Affirmative Action – A group of policies that help to benefit groups that have been discriminated against based on race or gender.
Americans with Disabilities Act – This law was passed in 1990 giving the disabled the same protections against discrimination as the Civil Rights Act gave based on race, gender, and national origin. It is often abbreviated “ADA.”
Apartheid – A system of racial segregation that was used in South Africa up until 1990 when it was outlawed.
Birmingham Campaign – A number of non-violent protests against segregation held in 1963 in Birmingham, Alabama. Martin Luther King Jr. was arrested and jailed during the protests.
Brown v. Board of Education – A Supreme Court ruling in 1954 that said segregation in schools was unconstitutional.
Civil Rights Act of 1964 – A law that outlawed discrimination based on race, religion, gender, and national background.
Desegregation – A process to end segregation in public areas based on race.
Disability – A physical or mental impairment that limits the ability of a person to perform a major life activity such as reading, working, speaking, etc.
Emancipation Proclamation – This was an executive order given by President Abraham Lincoln in 1863 freeing the slaves in the Confederate states.
Fifteenth Amendment – This amendment guarantees the right to vote regardless of race.
Fourteenth Amendment – This amendment defined what it means to be a U.S. citizen and gave all citizens equal protection under the law.
Indian Civil Rights Act – This law passed in 1968 guaranteed important civil rights for Native Americans. It is sometimes called the Indian Bill of Rights.
Indian Removal Act – This law passed in 1830 forced the Native American tribes living in the southeast to move to the Indian Territory in Oklahoma.
Jim Crow Laws – These were laws passed to enforce segregation based on race. They allowed for separate schools, public transportation, restaurants, and more based on race.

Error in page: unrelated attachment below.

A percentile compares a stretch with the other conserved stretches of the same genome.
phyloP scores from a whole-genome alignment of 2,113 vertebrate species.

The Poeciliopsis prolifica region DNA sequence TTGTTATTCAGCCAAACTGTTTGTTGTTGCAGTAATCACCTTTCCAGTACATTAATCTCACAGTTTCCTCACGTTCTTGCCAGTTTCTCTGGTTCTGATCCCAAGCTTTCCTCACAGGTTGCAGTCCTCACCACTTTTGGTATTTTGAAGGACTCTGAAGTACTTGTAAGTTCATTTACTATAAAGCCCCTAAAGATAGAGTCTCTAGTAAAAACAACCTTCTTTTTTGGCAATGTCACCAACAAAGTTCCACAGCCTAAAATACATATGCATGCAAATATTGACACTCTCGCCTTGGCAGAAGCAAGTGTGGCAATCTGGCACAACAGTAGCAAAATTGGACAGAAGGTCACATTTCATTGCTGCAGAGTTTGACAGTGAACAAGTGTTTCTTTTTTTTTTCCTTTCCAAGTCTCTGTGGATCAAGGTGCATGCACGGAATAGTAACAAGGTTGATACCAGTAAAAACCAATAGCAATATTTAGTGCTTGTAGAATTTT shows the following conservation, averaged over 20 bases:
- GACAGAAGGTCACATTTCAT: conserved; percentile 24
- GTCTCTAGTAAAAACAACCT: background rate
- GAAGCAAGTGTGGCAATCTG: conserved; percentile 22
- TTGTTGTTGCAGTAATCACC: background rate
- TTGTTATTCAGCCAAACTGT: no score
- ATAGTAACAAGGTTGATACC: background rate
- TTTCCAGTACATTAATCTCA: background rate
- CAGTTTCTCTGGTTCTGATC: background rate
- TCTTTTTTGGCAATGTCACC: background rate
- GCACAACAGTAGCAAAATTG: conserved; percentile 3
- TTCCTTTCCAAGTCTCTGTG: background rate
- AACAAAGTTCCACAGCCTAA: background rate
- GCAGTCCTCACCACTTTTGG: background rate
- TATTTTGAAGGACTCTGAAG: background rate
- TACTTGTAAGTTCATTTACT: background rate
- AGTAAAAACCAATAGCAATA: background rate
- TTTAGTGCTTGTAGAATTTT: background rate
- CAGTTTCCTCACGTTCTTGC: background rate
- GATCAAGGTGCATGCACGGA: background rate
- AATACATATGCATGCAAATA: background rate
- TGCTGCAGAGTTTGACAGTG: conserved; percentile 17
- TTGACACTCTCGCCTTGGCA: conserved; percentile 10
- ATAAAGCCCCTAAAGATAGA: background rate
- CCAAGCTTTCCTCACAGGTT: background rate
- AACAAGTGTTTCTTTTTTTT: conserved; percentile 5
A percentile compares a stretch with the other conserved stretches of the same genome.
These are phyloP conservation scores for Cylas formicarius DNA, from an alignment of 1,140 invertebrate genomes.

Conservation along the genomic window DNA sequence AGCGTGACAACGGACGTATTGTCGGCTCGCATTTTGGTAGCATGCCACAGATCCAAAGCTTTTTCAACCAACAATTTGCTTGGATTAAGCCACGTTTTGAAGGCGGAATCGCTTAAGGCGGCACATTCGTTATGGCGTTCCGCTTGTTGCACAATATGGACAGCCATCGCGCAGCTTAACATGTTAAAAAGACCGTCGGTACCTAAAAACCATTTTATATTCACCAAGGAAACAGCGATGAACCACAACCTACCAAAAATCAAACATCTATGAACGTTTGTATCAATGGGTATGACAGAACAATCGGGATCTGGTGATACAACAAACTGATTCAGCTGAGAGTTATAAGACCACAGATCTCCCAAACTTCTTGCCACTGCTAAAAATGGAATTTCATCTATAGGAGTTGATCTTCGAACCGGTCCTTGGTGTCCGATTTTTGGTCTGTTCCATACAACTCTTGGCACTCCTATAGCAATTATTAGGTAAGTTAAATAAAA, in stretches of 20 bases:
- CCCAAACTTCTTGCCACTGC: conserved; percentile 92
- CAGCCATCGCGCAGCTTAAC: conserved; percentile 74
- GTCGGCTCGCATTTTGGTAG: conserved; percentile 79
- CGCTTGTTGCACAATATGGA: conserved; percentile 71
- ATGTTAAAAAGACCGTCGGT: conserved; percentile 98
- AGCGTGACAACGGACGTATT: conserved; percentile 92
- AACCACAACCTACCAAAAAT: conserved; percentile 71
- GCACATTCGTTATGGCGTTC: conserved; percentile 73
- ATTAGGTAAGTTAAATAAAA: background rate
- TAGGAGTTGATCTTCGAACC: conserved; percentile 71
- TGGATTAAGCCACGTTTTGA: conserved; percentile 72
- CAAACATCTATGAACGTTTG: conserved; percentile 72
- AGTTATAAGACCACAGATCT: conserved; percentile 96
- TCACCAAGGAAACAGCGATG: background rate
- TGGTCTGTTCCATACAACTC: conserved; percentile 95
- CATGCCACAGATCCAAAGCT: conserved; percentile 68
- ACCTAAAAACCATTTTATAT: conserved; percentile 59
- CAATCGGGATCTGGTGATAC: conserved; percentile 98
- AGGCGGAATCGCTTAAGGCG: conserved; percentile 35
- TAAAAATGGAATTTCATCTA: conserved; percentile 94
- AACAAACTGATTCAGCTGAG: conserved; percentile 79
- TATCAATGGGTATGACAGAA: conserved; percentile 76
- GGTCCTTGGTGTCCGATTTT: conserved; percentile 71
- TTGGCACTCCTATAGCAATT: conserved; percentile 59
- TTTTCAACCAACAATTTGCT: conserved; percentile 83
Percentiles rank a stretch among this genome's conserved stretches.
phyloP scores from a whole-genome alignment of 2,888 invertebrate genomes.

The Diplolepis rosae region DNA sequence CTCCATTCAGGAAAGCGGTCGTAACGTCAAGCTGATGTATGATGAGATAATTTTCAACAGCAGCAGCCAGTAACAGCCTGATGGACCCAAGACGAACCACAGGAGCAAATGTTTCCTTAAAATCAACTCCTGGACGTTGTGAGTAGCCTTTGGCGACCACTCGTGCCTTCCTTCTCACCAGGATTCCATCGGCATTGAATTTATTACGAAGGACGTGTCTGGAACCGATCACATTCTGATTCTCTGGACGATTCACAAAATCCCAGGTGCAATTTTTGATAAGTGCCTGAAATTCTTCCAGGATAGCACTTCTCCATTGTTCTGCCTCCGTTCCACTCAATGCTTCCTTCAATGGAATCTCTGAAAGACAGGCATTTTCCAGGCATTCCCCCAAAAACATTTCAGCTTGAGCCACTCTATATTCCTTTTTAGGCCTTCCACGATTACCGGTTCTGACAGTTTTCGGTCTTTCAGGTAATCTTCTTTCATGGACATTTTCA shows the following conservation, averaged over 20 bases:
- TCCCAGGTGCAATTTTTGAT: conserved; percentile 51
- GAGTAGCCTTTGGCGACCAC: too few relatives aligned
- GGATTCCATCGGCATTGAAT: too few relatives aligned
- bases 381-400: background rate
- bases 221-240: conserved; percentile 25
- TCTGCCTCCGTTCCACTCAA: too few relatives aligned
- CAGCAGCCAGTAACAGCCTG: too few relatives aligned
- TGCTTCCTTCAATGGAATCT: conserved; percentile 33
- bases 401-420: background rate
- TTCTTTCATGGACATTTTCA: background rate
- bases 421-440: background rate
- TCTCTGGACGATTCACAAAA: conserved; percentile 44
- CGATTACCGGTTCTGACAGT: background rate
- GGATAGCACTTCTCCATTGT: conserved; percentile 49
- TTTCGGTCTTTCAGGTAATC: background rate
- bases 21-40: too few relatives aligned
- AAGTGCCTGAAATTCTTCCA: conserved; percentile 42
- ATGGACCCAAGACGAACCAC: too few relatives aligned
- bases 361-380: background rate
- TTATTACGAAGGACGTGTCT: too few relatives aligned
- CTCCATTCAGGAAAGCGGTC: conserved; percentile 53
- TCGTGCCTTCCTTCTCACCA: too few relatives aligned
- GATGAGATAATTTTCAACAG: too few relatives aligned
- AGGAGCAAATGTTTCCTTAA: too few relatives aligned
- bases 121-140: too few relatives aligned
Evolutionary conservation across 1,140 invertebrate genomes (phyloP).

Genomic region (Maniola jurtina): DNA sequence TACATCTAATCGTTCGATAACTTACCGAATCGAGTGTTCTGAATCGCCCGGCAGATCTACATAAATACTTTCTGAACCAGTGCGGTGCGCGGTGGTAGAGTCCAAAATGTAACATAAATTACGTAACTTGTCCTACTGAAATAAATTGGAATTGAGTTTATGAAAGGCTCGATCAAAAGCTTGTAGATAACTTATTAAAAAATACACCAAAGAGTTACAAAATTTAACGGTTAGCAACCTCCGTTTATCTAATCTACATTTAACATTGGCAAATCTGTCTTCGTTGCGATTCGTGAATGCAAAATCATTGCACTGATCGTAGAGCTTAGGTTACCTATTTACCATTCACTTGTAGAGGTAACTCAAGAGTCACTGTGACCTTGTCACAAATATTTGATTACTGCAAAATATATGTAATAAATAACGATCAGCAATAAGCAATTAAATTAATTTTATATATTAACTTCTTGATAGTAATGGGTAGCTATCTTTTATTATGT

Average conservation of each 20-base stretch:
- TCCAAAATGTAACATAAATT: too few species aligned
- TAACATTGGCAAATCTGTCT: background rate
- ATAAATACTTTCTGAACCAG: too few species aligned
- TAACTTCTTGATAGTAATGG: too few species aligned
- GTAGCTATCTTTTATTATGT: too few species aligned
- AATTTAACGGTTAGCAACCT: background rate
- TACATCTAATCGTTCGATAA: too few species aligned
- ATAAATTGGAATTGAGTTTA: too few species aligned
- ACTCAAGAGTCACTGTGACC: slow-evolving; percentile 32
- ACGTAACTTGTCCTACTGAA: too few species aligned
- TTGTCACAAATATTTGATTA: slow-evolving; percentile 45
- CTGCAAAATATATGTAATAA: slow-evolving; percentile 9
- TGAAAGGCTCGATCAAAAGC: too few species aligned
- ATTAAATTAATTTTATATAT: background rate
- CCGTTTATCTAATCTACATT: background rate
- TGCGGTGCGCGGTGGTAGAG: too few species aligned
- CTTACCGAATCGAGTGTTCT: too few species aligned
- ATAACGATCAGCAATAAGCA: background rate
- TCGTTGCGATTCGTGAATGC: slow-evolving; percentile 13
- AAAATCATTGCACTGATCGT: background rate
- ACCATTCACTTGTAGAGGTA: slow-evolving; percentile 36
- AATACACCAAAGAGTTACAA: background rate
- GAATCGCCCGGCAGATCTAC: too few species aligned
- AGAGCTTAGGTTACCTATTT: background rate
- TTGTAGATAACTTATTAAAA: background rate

Little Rock Nine – The Little Rock Nine were nine African-American students who enrolled in a previously all-white school in Little Rock, Arkansas. The U.S. Army had to be sent in by the president to protect them.
Lynching – Lynching is when an angry mob commits murder. In the late 1800s and early 1900s, black people were sometimes lynched by mobs without being given a fair trial.
March on Washington – A peaceful march of 250,000 people on Washington D.C. to call for the passage of a civil rights act. This is when Martin Luther King, Jr. gave his famous “I Have a Dream” speech.
Montgomery Bus Boycott – A boycott of the Montgomery, Alabama buses held to protest against racial segregation. It began when Rosa Parks was arrested for not giving up her seat on the bus to a white passenger.
National Women’s Suffrage Association – A group formed by Susan B. Anthony and Elizabeth Cady Stanton in 1869 which worked to get an amendment passed that would allow women to vote.
Nineteenth Amendment – An amendment passed in 1920 giving women the right to vote.
Poll Tax – A fee that people were required to pay in order to vote. Today this is illegal in the United States.
Segregation – Segregation is the separation of people in their daily lives based on race.
Sit-in – A form of non-violent protest where a number of people occupy an area and refuse to move.
Suffrage – Suffrage is the right to vote in an election.
Thirteenth Amendment – This amendment ended slavery in the United States making it illegal. It was passed in 1865.
Voting Rights Act of 1965 – This law made it illegal to prevent people from voting based on race or color.
Taken from: duckster.com Civil Rights for Kids Glossary